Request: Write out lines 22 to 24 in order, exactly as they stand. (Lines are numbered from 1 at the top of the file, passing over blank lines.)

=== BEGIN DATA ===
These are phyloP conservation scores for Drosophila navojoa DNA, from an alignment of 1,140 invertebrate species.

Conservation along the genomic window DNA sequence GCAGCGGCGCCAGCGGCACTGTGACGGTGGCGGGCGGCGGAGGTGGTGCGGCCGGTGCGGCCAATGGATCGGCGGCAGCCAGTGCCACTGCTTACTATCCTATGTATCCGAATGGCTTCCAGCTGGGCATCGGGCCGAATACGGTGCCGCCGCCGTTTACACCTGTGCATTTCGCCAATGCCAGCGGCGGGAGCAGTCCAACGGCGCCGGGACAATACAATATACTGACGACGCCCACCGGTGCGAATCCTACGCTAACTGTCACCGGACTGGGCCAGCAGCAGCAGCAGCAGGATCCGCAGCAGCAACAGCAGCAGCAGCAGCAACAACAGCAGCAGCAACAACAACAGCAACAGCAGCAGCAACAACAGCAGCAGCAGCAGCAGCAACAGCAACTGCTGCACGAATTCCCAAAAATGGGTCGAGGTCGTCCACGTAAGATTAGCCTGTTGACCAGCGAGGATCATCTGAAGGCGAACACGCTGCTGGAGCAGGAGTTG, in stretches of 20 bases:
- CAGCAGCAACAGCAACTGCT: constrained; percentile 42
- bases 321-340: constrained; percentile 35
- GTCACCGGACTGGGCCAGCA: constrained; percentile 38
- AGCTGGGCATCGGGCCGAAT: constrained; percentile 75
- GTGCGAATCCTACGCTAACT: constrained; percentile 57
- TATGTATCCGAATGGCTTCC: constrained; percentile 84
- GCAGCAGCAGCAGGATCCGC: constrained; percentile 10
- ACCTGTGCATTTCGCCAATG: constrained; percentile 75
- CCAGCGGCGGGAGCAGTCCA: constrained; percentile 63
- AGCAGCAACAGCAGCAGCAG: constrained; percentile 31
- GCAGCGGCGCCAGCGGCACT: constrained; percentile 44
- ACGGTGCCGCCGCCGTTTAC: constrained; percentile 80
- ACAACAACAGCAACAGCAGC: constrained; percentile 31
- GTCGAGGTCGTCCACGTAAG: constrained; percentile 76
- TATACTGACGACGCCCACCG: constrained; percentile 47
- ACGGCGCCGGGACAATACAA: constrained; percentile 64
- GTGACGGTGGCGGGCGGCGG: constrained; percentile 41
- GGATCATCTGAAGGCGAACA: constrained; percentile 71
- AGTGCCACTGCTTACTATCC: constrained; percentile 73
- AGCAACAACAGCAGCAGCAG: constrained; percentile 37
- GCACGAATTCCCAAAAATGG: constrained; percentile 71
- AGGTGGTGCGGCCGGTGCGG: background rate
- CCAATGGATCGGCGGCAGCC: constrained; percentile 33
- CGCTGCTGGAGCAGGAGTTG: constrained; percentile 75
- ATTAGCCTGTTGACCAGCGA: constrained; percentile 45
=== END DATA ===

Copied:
- AGCAACAACAGCAGCAGCAG: constrained; percentile 37
- GCACGAATTCCCAAAAATGG: constrained; percentile 71
- AGGTGGTGCGGCCGGTGCGG: background rate